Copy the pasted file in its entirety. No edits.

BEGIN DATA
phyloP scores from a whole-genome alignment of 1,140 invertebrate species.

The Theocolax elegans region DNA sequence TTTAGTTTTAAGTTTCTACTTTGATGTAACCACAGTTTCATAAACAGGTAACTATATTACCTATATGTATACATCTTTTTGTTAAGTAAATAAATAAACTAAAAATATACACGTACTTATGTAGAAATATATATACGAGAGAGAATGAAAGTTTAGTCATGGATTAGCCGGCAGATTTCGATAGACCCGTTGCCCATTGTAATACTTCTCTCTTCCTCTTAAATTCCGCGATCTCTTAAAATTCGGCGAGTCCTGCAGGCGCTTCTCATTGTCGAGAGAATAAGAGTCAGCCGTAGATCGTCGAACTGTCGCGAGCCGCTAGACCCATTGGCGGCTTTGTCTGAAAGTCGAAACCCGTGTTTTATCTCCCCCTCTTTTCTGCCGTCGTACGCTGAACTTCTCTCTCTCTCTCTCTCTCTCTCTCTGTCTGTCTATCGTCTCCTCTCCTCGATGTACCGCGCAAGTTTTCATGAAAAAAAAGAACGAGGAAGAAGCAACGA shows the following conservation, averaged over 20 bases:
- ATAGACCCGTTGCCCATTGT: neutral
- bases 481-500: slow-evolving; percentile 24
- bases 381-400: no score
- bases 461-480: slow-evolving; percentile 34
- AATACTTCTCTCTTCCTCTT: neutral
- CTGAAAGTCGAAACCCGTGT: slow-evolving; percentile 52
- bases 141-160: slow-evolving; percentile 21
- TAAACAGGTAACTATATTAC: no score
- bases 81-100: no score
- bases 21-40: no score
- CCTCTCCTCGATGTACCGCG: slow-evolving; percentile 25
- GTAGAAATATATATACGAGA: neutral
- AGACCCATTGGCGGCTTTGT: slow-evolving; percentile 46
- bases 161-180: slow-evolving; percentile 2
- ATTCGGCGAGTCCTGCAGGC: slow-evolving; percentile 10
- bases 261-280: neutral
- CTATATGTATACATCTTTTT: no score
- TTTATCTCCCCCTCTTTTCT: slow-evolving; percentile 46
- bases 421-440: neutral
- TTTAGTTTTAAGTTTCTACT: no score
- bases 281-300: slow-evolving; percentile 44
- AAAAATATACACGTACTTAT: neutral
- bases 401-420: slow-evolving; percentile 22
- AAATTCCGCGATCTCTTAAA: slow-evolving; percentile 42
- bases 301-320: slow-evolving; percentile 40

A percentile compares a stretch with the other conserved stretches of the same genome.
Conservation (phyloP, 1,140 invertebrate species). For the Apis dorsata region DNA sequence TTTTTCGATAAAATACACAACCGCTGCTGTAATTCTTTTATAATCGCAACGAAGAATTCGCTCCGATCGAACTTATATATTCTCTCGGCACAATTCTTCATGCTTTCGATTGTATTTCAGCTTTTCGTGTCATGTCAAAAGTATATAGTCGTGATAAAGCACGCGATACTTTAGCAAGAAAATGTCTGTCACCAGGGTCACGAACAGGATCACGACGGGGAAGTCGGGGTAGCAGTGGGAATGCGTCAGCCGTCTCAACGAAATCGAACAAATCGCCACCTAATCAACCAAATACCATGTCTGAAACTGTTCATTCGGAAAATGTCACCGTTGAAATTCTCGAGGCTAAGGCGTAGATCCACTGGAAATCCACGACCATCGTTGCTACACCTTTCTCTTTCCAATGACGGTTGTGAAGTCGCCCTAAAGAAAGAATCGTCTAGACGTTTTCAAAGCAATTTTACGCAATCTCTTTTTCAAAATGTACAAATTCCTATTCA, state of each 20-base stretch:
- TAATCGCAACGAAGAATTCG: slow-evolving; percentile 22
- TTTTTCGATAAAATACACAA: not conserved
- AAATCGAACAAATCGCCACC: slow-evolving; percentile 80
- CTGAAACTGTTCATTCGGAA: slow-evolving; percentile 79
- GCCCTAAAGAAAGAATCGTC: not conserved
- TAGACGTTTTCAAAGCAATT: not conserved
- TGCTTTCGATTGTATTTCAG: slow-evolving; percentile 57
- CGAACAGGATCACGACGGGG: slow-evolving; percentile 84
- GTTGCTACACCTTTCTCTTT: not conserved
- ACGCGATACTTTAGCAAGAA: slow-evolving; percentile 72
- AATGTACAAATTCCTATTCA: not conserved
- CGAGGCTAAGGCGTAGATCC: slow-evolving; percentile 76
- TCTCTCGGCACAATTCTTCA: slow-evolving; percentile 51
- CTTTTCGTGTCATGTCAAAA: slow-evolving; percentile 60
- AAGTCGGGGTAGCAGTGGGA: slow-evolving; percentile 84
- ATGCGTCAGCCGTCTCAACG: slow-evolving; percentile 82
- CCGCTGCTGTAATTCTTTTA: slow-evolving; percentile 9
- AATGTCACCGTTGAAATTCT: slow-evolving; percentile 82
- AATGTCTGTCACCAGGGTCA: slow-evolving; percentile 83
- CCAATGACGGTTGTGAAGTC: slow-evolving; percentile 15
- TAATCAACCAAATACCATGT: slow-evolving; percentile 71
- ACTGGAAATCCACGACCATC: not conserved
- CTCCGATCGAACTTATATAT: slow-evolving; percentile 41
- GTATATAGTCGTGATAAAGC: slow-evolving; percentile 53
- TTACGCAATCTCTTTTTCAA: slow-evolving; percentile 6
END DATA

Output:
phyloP scores from a whole-genome alignment of 1,140 invertebrate species.

The Theocolax elegans region DNA sequence TTTAGTTTTAAGTTTCTACTTTGATGTAACCACAGTTTCATAAACAGGTAACTATATTACCTATATGTATACATCTTTTTGTTAAGTAAATAAATAAACTAAAAATATACACGTACTTATGTAGAAATATATATACGAGAGAGAATGAAAGTTTAGTCATGGATTAGCCGGCAGATTTCGATAGACCCGTTGCCCATTGTAATACTTCTCTCTTCCTCTTAAATTCCGCGATCTCTTAAAATTCGGCGAGTCCTGCAGGCGCTTCTCATTGTCGAGAGAATAAGAGTCAGCCGTAGATCGTCGAACTGTCGCGAGCCGCTAGACCCATTGGCGGCTTTGTCTGAAAGTCGAAACCCGTGTTTTATCTCCCCCTCTTTTCTGCCGTCGTACGCTGAACTTCTCTCTCTCTCTCTCTCTCTCTCTCTGTCTGTCTATCGTCTCCTCTCCTCGATGTACCGCGCAAGTTTTCATGAAAAAAAAGAACGAGGAAGAAGCAACGA shows the following conservation, averaged over 20 bases:
- ATAGACCCGTTGCCCATTGT: neutral
- bases 481-500: slow-evolving; percentile 24
- bases 381-400: no score
- bases 461-480: slow-evolving; percentile 34
- AATACTTCTCTCTTCCTCTT: neutral
- CTGAAAGTCGAAACCCGTGT: slow-evolving; percentile 52
- bases 141-160: slow-evolving; percentile 21
- TAAACAGGTAACTATATTAC: no score
- bases 81-100: no score
- bases 21-40: no score
- CCTCTCCTCGATGTACCGCG: slow-evolving; percentile 25
- GTAGAAATATATATACGAGA: neutral
- AGACCCATTGGCGGCTTTGT: slow-evolving; percentile 46
- bases 161-180: slow-evolving; percentile 2
- ATTCGGCGAGTCCTGCAGGC: slow-evolving; percentile 10
- bases 261-280: neutral
- CTATATGTATACATCTTTTT: no score
- TTTATCTCCCCCTCTTTTCT: slow-evolving; percentile 46
- bases 421-440: neutral
- TTTAGTTTTAAGTTTCTACT: no score
- bases 281-300: slow-evolving; percentile 44
- AAAAATATACACGTACTTAT: neutral
- bases 401-420: slow-evolving; percentile 22
- AAATTCCGCGATCTCTTAAA: slow-evolving; percentile 42
- bases 301-320: slow-evolving; percentile 40

A percentile compares a stretch with the other conserved stretches of the same genome.
Conservation (phyloP, 1,140 invertebrate species). For the Apis dorsata region DNA sequence TTTTTCGATAAAATACACAACCGCTGCTGTAATTCTTTTATAATCGCAACGAAGAATTCGCTCCGATCGAACTTATATATTCTCTCGGCACAATTCTTCATGCTTTCGATTGTATTTCAGCTTTTCGTGTCATGTCAAAAGTATATAGTCGTGATAAAGCACGCGATACTTTAGCAAGAAAATGTCTGTCACCAGGGTCACGAACAGGATCACGACGGGGAAGTCGGGGTAGCAGTGGGAATGCGTCAGCCGTCTCAACGAAATCGAACAAATCGCCACCTAATCAACCAAATACCATGTCTGAAACTGTTCATTCGGAAAATGTCACCGTTGAAATTCTCGAGGCTAAGGCGTAGATCCACTGGAAATCCACGACCATCGTTGCTACACCTTTCTCTTTCCAATGACGGTTGTGAAGTCGCCCTAAAGAAAGAATCGTCTAGACGTTTTCAAAGCAATTTTACGCAATCTCTTTTTCAAAATGTACAAATTCCTATTCA, state of each 20-base stretch:
- TAATCGCAACGAAGAATTCG: slow-evolving; percentile 22
- TTTTTCGATAAAATACACAA: not conserved
- AAATCGAACAAATCGCCACC: slow-evolving; percentile 80
- CTGAAACTGTTCATTCGGAA: slow-evolving; percentile 79
- GCCCTAAAGAAAGAATCGTC: not conserved
- TAGACGTTTTCAAAGCAATT: not conserved
- TGCTTTCGATTGTATTTCAG: slow-evolving; percentile 57
- CGAACAGGATCACGACGGGG: slow-evolving; percentile 84
- GTTGCTACACCTTTCTCTTT: not conserved
- ACGCGATACTTTAGCAAGAA: slow-evolving; percentile 72
- AATGTACAAATTCCTATTCA: not conserved
- CGAGGCTAAGGCGTAGATCC: slow-evolving; percentile 76
- TCTCTCGGCACAATTCTTCA: slow-evolving; percentile 51
- CTTTTCGTGTCATGTCAAAA: slow-evolving; percentile 60
- AAGTCGGGGTAGCAGTGGGA: slow-evolving; percentile 84
- ATGCGTCAGCCGTCTCAACG: slow-evolving; percentile 82
- CCGCTGCTGTAATTCTTTTA: slow-evolving; percentile 9
- AATGTCACCGTTGAAATTCT: slow-evolving; percentile 82
- AATGTCTGTCACCAGGGTCA: slow-evolving; percentile 83
- CCAATGACGGTTGTGAAGTC: slow-evolving; percentile 15
- TAATCAACCAAATACCATGT: slow-evolving; percentile 71
- ACTGGAAATCCACGACCATC: not conserved
- CTCCGATCGAACTTATATAT: slow-evolving; percentile 41
- GTATATAGTCGTGATAAAGC: slow-evolving; percentile 53
- TTACGCAATCTCTTTTTCAA: slow-evolving; percentile 6